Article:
At the journal club last week (13 March), we discussed the amazing study about the genetic basis of Batesian mimicry in Papilio polytes by Kunte et al. (2014, Nature). A supergene complex was expected, a single genes was detected - doublesex. Mimicry controlled by gene expression regulation (but how?), but not by specific spliced iso-forms. A really nice paper and a must read for every evolutionary geneticist.
At the Journal Club 6 March 2014 we discussed a recent paper by Balakrishnan et al. (2013, Open Biology) where the transcriptome of the violet-eared waxbill is presented and analysed in relation to zebra finch. Details of which transcripts are present in the brain of this species are given, but the most interesting parts relate to diversity and evolutionary rate (dN/dS) analyses. As expected the Z chromosome was an outlier and showed little genetic variation and higher rate of evolution. However, unexpectedly one other chromosome, chr4a, was also an outlier but in the oposite direction: high diversity and low dN/dS. Why? Still not known, but we note that this is also the chromosome that has formed a neo-sex chromosome in birds (Pala et al. 2012, Heredity).
In a recent paper published this week in PLoS One, we evaluate the degree of population genetic differentiation and fixation of the Canary Islands blue tit subspecies complex using microsatellite markers and aim to get insights in the population history using coalescence based methods (Hansson et al. 2014).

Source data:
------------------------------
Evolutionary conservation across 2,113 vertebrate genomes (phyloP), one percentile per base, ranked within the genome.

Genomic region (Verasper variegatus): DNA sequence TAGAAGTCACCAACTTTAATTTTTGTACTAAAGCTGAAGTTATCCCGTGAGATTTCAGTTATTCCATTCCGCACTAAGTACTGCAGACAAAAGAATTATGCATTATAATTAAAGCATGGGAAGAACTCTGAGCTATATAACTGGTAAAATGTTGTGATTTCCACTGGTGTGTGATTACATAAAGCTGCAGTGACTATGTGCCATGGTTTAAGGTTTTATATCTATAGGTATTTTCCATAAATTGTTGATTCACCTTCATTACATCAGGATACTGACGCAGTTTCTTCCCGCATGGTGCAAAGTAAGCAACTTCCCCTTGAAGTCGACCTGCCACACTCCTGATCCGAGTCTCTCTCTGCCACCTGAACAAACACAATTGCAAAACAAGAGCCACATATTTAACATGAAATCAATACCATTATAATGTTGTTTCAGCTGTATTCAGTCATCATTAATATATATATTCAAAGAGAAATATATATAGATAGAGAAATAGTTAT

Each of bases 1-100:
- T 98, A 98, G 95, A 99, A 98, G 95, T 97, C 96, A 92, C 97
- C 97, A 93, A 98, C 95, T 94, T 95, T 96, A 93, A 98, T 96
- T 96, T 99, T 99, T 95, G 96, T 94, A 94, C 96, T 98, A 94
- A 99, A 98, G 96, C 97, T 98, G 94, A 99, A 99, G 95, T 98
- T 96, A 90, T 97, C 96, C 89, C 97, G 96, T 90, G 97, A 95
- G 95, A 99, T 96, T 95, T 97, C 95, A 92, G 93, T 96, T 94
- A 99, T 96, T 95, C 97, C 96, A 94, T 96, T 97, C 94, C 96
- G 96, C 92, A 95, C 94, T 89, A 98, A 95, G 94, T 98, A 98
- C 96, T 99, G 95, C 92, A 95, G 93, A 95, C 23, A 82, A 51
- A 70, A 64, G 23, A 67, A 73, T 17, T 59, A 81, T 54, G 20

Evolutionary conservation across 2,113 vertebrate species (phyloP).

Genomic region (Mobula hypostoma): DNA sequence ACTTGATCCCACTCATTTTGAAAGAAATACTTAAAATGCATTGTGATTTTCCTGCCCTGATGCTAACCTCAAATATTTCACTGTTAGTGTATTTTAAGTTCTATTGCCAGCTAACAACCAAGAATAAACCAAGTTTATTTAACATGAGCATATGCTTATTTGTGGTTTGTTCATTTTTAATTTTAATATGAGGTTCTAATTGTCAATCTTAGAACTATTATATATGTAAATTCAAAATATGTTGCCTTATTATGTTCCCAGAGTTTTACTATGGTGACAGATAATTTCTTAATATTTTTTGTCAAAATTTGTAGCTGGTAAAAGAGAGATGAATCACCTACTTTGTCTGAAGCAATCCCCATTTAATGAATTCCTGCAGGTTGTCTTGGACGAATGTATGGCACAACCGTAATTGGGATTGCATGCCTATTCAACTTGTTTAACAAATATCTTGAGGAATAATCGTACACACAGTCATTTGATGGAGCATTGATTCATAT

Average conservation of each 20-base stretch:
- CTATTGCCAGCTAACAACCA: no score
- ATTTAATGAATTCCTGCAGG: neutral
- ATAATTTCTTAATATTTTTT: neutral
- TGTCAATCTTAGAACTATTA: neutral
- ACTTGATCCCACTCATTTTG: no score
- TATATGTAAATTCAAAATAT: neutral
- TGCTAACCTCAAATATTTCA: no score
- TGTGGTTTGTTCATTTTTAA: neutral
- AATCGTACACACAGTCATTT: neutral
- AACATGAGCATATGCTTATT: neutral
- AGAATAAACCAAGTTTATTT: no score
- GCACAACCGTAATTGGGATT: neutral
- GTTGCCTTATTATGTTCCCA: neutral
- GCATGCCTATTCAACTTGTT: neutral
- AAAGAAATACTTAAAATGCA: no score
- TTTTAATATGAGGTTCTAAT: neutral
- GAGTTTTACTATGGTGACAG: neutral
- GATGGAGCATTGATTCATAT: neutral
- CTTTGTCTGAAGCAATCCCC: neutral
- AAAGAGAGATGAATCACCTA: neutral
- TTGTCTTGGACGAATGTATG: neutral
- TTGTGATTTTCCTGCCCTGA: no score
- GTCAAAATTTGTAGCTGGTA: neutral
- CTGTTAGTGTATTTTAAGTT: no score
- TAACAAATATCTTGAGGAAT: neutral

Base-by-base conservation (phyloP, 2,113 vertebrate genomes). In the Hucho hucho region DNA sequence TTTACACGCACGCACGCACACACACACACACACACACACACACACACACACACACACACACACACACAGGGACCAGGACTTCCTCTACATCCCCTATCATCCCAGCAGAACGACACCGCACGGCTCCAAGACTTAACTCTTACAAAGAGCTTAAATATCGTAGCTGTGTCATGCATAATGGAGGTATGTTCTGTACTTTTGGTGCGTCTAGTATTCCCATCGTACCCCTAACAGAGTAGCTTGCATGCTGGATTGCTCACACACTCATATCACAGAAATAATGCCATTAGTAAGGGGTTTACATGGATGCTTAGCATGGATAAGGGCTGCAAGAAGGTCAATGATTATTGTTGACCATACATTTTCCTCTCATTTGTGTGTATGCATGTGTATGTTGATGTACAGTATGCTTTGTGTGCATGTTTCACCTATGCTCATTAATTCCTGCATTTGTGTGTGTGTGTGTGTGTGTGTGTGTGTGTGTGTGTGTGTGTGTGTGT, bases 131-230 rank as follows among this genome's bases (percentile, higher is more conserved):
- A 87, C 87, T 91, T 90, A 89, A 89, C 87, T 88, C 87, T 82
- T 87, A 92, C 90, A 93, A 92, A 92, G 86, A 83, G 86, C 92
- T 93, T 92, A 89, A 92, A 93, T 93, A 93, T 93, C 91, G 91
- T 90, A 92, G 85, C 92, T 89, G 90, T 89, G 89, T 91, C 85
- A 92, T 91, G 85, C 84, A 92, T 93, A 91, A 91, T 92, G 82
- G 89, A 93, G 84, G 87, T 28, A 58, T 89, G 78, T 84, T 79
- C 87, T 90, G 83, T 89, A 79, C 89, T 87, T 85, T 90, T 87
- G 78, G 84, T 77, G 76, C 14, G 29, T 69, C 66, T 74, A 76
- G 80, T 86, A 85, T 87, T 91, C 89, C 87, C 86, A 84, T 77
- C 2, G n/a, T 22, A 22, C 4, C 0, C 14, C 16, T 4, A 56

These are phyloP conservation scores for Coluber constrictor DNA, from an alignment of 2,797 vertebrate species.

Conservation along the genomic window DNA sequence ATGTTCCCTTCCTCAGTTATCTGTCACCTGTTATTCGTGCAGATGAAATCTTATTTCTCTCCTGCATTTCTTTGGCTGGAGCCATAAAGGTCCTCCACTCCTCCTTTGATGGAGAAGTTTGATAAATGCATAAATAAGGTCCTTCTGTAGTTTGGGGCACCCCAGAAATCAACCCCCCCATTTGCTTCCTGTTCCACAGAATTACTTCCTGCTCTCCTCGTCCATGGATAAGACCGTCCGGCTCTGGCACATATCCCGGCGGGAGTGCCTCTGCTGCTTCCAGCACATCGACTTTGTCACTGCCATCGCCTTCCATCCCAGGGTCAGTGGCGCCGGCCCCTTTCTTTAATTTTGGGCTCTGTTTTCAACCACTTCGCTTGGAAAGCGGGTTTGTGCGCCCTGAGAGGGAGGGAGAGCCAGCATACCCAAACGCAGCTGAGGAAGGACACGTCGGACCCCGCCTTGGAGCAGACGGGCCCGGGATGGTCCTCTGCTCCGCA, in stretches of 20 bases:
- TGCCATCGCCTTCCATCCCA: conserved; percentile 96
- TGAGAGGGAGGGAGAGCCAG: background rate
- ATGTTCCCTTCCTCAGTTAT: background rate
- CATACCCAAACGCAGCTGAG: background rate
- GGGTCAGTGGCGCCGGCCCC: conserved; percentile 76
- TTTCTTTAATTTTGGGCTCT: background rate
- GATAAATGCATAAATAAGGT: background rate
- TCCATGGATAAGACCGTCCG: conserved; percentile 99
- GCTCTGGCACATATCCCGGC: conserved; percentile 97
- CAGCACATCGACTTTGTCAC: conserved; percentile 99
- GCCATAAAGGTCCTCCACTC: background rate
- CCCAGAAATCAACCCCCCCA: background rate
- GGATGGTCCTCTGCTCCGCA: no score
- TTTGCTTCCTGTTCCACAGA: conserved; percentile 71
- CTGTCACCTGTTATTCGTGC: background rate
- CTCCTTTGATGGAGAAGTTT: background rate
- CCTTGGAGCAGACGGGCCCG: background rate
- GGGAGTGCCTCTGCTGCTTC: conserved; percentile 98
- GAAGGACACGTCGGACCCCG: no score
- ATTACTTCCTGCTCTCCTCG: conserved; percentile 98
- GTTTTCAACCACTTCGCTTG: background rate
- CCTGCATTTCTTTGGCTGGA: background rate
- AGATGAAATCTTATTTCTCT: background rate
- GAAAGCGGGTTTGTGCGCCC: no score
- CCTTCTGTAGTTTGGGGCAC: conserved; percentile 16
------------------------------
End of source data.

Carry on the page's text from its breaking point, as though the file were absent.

The Canary Island populations were strongly genetically differentiated and had reduced diversity with pronounced fixation including many private alleles. In population structure models, the relationship between the central island populations (La Gomera, Tenerife and Gran Canaria) and El Hierro was difficult to disentangle whereas the two European populations showed consistent clustering, the two eastern islands (Fuerteventura and Lanzarote) and Morocco weak clustering, and La Palma a consistent unique lineage. Coalescence based models suggested that the European mainland forms an outgroup to the Afrocanarian population, a split between the western island group (La Palma and El Hierro) and the central island group, and recent splits between the three central islands, and between the two eastern islands and Morocco, respectively.
It is clear that strong genetic drift and low level of concurrent gene flow among populations have shaped complex allelic patterns of fixation and skewed frequencies over the archipelago. However, understanding the population history remains challenging; in particular, the pattern of extreme divergence with low genetic diversity and yet unique genetic material in the Canary Island system requires an explanation. A potential scenario is population contractions of a historically large and genetically variable Afrocanarian population, with vicariance and drift following in the wake. The suggestion from sequence-based analyses of a Pleistocene extinction of a substantial part of North Africa and a Pleistocene/Holocene eastward re-colonisation of western North Africa from the Canaries remains possible. We are currently working on additional studies to resolve the colonisation scenario based on a large set of introns and RAD-tag sequencing.